All 26 calliphorid species recorded in Korea are listed in Table 1, including the 16 species recorded exclusively from animal cadavers in our experiment. Thirteen species belonged to Calliphorinae, Aldrichina grahami (Aldrich), Calliphora nigribarbis Vollenhoven (= C. lata Coquillett) [14], C. subalpina (Ringdahl), C. vicina (Robineau-Desvoidy), C. vomitoria (L.), Hemipyrellia ligurriens (Wiedemann), Lucilia ampullacea Villeneuve, L. caesar (L.), L. cuprina (Wiedemann), L. illustris (Meigen), L. papuensis Macquart, L. porphyrina (Walker), and L. sericata (Meigen), and three species were from Chrysomyinae, Chrysomya megacephala (F.), Ch. pinguis (Walker), and Ch. rufifacies (Macquart). In particular, Ch. rufifacies is newly recorded in Korea, as reported elsewhere [13]. These fly species gathered and fed on the rabbit and pig cadavers provided during the investigation. Therefore, we produced a pictorial key based on these 16 calliphorid species as being of potential forensic importance (Fig. 4).
Fig. 4.
Supported pictorial key of calliphorid flies of forensic importance in Korea.
kjlm-45-1-22f4.gif
Table 1.
Calliphorid species recorded in Korea
Family Scientific name A B C D E Note
Calliphorinae Aldrichina grahami + + + + +  
  Bellardia nartsukae - + + + - Onesia to Bellardia
  Calliphora nigribarbis + + + + + Syn. Calliphora lata
  Calliphora subalpina - + + + +  
  Calliphora vicina - + + + +  
  Calliphora vomitoria + + + + +  
  Melinda pusilla pusilla - + + + -  
  Onesia koreana - + + + -  
  Polleniopsis chosenensis - + + + -  
  Polleniopsis menechma - - - + -  
  Triceratopyga calliphoroides + + + + -  
Chrysomyinae Chrysomya megacephala - + + + +  
  Chrysomya pinguis + + + + +  
  Chrysomya rufIfacies - - - - +  
  Phormia regina - + + + +  
  Protocalliphora azurea - + + + -  
  Hemipyrellia ligurriens + + + + +  
  Lucilia ampullacea + + + + -  
  Lucilia bazini + + + + -  
  Lucilia caesar + + + + +  
  Lucilia cuprina + + + + + Phenicia to Lucilia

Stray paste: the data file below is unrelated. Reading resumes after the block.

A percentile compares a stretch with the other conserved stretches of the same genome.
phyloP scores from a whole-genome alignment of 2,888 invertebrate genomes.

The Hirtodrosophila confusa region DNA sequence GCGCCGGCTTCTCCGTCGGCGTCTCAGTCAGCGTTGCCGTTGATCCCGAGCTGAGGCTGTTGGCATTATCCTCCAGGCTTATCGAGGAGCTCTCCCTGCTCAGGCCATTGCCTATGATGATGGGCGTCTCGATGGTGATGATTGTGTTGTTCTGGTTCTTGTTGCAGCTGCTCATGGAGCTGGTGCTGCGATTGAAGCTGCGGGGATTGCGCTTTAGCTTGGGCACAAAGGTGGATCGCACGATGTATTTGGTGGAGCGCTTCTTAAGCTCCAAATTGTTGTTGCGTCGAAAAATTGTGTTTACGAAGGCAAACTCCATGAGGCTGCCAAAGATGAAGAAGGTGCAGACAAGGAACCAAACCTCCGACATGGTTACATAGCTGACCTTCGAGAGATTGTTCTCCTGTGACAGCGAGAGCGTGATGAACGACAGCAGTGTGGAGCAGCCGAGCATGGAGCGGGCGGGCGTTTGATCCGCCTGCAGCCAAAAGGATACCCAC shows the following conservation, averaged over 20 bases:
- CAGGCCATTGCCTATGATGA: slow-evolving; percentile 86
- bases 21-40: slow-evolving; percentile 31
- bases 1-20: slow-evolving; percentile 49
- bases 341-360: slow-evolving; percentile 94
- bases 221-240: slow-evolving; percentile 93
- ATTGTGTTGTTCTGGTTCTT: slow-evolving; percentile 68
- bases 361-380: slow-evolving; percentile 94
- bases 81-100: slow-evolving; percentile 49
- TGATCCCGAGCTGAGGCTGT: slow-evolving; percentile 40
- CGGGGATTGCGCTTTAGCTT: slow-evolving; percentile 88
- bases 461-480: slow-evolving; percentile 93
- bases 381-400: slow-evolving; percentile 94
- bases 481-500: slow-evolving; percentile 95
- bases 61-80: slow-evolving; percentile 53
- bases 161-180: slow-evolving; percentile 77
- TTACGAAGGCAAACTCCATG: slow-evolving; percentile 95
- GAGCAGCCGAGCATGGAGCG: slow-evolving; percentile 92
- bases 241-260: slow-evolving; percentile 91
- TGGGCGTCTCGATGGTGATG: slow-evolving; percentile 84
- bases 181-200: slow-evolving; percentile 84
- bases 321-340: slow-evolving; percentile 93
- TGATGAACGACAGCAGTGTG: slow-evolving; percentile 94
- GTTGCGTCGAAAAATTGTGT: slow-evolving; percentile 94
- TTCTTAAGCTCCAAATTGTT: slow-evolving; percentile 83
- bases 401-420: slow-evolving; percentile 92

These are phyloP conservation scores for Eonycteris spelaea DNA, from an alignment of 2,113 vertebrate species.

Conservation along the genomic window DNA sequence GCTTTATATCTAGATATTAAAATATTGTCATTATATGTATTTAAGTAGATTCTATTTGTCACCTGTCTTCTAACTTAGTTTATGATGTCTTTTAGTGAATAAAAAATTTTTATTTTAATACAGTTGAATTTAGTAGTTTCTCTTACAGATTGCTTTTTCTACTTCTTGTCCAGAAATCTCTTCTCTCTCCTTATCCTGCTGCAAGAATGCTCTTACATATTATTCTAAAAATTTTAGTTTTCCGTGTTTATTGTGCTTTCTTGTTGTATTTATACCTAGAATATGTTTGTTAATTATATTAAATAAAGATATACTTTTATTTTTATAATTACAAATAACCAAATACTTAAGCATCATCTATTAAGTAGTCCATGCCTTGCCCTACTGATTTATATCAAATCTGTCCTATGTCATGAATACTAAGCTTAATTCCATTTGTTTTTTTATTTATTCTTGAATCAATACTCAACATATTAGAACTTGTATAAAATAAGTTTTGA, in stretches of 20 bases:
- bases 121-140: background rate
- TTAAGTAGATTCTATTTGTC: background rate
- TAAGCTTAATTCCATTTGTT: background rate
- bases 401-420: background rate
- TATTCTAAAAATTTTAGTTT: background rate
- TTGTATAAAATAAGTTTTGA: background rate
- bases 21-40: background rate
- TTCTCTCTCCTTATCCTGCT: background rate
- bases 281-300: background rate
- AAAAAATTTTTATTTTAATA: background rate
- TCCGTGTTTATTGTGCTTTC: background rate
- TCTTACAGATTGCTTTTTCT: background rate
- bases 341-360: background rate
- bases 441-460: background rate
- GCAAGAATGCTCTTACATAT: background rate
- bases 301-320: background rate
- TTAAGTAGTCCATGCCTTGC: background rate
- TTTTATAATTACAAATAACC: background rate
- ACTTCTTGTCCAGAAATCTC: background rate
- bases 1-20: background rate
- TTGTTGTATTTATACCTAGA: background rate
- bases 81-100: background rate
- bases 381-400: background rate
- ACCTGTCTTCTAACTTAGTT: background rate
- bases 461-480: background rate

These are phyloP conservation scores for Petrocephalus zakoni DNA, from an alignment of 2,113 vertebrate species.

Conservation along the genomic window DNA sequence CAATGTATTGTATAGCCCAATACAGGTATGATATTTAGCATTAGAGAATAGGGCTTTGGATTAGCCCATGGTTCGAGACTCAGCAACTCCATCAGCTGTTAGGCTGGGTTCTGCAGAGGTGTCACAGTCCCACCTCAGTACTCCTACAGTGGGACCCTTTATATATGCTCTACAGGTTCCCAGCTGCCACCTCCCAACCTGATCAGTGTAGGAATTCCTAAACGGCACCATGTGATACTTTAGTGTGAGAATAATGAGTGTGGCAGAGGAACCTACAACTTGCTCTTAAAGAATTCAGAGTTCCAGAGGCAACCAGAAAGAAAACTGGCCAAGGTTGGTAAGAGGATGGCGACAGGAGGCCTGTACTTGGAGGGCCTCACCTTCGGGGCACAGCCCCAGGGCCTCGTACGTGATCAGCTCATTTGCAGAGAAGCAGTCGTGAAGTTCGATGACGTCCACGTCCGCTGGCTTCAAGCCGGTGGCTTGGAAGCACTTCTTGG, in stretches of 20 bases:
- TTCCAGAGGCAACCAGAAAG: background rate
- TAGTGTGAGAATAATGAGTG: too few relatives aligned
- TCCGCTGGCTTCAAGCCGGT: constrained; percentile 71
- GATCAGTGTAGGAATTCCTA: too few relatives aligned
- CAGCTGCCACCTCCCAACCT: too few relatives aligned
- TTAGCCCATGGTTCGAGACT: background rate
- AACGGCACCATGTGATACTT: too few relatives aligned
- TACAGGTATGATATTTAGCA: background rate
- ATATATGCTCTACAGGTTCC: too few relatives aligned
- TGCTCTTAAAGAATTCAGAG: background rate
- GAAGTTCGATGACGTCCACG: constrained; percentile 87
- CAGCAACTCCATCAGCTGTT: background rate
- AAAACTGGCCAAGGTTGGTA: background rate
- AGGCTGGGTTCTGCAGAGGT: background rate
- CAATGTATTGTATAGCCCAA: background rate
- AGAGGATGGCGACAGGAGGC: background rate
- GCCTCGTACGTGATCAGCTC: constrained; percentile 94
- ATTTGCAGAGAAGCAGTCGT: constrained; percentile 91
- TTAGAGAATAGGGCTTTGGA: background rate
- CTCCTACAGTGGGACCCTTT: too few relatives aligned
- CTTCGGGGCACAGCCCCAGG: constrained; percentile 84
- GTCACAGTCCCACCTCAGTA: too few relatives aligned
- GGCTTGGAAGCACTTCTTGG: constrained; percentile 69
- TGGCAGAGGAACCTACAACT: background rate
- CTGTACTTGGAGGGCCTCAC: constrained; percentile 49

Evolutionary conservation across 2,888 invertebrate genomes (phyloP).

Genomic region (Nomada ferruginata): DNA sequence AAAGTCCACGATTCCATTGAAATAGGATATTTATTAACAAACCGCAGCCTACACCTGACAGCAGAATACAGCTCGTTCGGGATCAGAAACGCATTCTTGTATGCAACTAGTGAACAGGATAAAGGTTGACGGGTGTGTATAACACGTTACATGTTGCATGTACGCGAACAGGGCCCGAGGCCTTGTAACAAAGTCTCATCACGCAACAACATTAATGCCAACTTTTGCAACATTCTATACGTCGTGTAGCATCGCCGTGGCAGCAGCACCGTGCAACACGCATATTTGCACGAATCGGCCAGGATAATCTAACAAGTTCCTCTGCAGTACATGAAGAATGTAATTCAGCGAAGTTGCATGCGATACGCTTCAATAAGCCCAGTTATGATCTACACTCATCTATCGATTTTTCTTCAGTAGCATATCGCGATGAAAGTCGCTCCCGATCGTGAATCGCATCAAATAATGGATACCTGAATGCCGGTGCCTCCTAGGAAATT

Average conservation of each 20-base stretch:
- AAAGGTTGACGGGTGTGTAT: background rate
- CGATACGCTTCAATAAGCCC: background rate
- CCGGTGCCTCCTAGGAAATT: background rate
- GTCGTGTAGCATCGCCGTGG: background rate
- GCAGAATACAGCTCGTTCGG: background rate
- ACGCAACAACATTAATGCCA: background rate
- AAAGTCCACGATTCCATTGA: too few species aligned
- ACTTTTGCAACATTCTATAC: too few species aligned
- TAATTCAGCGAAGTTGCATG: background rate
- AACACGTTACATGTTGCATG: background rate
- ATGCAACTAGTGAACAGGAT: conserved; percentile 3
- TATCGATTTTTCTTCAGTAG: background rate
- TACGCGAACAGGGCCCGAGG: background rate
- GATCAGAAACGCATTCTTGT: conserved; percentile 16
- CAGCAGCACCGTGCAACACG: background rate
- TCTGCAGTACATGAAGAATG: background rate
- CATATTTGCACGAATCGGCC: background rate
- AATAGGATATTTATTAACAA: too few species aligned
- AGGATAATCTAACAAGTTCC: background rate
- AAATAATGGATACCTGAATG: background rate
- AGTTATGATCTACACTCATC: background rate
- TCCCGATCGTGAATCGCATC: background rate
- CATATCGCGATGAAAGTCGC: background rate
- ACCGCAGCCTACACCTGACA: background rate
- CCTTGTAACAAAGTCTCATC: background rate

Lucilia illustris + + + + +  
  Lucilia papuensis - + + + +  
  Lucilia porphyrina + + + + +  
  Lucilia sericata + + + + + Phenicia to Lucilia
Polleniinae Pollenia japonica - + + + -  

A, Park (1971) [7]; B, The Entomological Society of Korea and Korean Society of Applied Entomology (1994) [8]; C, Paek et al. (2010) [9]; D, National Biodiversity Center (2019) [10]; E, Current investigation between 2016 and 2019.

Discussion

Flies are the most common visitors to decomposing organic matter. Extensive knowledge is available on flies; therefore, more meaningful implications may be added to forensic entomology. For forensic entomology, knowledge of the local fauna of flies is a fundamental requirement and better results can be obtained if there is adequate and suitable database information. We utilized our calliphorid inventory to check and confirm which species are likely significant and useful for forensic and criminal investigations. Although human cases were not included, the calliphorid species suggested may be tentatively considered to be of forensic importance owing to their repeated and continuous approaches to animal cadavers [15-17].
Although Ch. rufifacies has been recorded in Australia [18] it has been found in many scattered locations around the world. The species has been suggested to exist in Korea based on DNA research (Dr. Shin SE, 2020, personal communication). The specimen in this study was morphologically cross-examined by entomologists in Korea and Japan (Dr. Sueyoshi M, 1999, examined in Kumamoto). The taxonomic report of this species from Korea is published elsewhere [13]. However, this species is rare in appearance and distribution in Korea.
Although the entomological knowledge required in forensic and crime scenes may be different based on the particular situation, it is necessary to equip investigators with quick and easy identification methods. Therefore, we retrieved, collated, and tested various taxonomic characteristics and consequently selected the most relevant characteristics to produce a user-friendly identification key. This key is designed to distinguish those calliphorid flies aggregating on animal cadavers, possibly extending to human cadavers as well, with a quality magnifying glass.

Notes

Conflicts of Interest

No potential conflict of interest relevant to this article was reported.

Acknowledgments

This research was supported by Projects for Research and Development of Police Science and Technology under the Center for Research and Development of Police Science and Technology and the Korean National Police Agency (PA-G000001).

References